Defendant argues that his trial attorney's failure to present various motions was ineffective assistance of counsel. We note the record in this case consisted of eight pages of direct examination of Officer Stack by the State, followed by 2½ pages of cross-examination by defense counsel consisting of 14 questions, and a 1½ page stipulation by both the State and defense to the testimony of the forensic scientist that the substance inventoried tested positive for cocaine. Defense counsel presented no pretrial motions, no opening statement, no witnesses, and no evidence. Defense counsel made no objections. The issue of ineffective assistance of counsel is to be determined from the totality of counsel's conduct, not from isolated incidents. Mitchell, 105 Ill. 2d at 15. Keeping these principles in mind, we examine the totality of trial counsel's conduct.

A. MOTION TO QUASH ARREST AND SUPPRESS EVIDENCE

During trial, Officer Stack testified that in connection with a residential safety check of the building at 2430 South State Street, he observed the defendant on the front steps of the Ickes Home Development at that address. As to these observations which resulted in defendant's arrest, he testified on direct examination by the State as follows:

"THE STATE: As you observed the defendant, what did you see?

OFFICER: I observed the defendant receive a quantity of United States currency. In turn he took an item from his mouth and tendered it to an individual who then walked into a crowd of people and appeared to have gone northbound from the location.

THE STATE: After you made that observation, what did you do?

OFFICER: Waited a couple of seconds and then approached Mr. Spann.

THE STATE: When you approached Mr. Spann, did you observe anything at that time?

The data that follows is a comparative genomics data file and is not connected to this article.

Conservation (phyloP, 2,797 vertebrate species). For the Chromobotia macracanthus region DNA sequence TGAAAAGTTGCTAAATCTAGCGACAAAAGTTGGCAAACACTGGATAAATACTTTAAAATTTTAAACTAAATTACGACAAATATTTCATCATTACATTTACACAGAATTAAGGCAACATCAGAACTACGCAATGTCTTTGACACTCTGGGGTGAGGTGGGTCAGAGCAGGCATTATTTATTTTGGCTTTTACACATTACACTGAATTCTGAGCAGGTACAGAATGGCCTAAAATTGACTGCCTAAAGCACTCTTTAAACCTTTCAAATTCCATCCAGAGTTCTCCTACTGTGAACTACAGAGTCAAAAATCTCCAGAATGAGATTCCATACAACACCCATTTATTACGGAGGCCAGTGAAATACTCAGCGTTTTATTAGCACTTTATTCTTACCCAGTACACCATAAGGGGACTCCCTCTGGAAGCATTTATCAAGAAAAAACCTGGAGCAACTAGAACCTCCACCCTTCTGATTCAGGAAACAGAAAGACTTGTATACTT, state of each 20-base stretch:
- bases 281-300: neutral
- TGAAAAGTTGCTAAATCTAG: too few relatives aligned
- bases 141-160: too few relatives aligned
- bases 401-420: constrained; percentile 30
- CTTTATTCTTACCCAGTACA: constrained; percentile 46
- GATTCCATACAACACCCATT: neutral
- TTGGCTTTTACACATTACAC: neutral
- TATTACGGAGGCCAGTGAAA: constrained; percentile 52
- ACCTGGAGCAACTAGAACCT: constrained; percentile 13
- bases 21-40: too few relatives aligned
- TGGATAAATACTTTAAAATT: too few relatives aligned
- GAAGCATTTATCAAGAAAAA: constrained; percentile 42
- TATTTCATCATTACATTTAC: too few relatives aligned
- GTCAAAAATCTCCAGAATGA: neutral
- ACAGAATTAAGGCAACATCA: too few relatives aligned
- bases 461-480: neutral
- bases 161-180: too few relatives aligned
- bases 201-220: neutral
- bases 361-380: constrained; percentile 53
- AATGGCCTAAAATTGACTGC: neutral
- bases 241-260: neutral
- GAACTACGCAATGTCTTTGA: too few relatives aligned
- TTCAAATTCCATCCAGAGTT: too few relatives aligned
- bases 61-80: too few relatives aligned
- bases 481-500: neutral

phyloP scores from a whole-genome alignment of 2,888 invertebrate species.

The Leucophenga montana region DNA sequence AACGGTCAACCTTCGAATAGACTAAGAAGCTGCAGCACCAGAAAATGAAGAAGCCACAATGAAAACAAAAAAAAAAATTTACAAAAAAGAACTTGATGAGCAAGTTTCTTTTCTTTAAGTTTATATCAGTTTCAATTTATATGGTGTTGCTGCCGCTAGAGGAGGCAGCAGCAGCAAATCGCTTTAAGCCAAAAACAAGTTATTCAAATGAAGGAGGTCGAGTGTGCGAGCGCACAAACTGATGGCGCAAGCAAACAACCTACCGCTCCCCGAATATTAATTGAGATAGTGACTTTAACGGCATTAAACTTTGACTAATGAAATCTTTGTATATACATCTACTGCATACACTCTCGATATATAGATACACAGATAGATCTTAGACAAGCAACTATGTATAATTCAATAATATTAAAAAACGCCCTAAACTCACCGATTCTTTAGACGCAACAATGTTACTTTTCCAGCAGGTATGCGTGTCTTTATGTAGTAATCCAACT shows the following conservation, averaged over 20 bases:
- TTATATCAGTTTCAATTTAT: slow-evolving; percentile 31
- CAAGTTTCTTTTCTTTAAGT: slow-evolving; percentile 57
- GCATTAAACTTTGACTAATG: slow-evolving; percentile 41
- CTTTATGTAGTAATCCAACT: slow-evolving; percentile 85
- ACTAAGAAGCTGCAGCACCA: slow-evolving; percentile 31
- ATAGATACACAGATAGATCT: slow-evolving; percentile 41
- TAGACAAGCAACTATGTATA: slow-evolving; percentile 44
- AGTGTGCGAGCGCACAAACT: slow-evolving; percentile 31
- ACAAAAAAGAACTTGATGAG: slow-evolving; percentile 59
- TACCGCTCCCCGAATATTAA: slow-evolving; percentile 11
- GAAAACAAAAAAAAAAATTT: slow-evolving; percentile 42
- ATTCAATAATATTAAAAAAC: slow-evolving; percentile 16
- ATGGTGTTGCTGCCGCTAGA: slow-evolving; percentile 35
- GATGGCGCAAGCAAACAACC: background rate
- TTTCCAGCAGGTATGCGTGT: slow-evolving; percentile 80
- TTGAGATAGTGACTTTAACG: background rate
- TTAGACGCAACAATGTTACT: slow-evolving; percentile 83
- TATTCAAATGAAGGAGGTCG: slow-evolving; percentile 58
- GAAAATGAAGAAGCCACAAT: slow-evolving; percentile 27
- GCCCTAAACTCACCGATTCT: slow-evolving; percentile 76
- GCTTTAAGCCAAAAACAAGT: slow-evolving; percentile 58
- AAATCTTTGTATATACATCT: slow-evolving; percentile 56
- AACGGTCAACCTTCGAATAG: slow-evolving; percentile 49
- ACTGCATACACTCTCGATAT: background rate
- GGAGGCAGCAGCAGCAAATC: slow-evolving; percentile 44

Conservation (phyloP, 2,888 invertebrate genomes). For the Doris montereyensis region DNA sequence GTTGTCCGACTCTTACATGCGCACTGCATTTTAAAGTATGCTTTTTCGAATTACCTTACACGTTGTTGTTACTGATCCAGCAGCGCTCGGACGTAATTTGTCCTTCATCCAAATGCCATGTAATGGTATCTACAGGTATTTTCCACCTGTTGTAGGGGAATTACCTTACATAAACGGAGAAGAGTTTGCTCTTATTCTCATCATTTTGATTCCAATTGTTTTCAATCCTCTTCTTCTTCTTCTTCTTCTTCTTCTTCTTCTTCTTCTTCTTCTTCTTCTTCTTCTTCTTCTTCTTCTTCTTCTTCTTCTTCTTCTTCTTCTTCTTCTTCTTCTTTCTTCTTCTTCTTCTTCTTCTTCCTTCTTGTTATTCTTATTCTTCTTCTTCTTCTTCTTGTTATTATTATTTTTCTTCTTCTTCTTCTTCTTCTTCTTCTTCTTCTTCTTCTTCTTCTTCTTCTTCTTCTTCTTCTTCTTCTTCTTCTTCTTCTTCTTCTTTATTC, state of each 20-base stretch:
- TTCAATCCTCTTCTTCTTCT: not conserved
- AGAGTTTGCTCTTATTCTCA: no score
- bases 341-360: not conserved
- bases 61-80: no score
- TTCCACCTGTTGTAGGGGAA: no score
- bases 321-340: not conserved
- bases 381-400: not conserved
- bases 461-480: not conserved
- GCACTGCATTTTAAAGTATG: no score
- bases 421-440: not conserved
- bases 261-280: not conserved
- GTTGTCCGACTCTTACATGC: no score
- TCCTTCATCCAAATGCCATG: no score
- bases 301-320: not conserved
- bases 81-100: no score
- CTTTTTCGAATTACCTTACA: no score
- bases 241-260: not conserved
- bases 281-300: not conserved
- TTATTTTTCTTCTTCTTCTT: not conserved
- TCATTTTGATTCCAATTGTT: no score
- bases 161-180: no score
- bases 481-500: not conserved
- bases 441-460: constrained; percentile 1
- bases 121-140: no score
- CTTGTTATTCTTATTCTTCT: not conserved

OFFICER: Yes, I was able to observe what appeared to be a large chunk of a white rock substance suspect crack cocaine in Mr. Spann's mouth, and I ordered him to spit that out because it was what I believed to be crack cocaine.

THE STATE: When you ordered him to spit out that item, did he in fact do that?

OFFICER: Yes

THE STATE: You recovered that item?

OFFICER: Yes.

THE STATE: Judge, it will be stipulated by and between the parties that that item was subsequently inventoried under 2244133 and submitted to the Illinois State Police. So stipulated?

DEFENSE COUNSEL: Yes

THE STATE: After the defendant spit that item out, did you place him under arrest?

OFFICER: Yes, ma'am."

Officer Stack further testified that defendant admitted at the police station to residing at apartment 302, had the apartment key in his possession and consented to the search of the apartment which yielded 3.6 grams of cocaine and $1, 260 in United States currency.

The complete cross-examination of Officer Stack is as follows:

"DEFENSE: Officer Stack, you indicated that you were doing a safety check; is that right?

OFFICER: Yes.

DEFENSE: And you indicated that you saw a person approach my client and that person gave my client money; is that your testimony?

OFFICER: Yes, sir.

DEFENSE: From your vantage point as you were observing this, you couldn't tell the amount of money that was tendered ...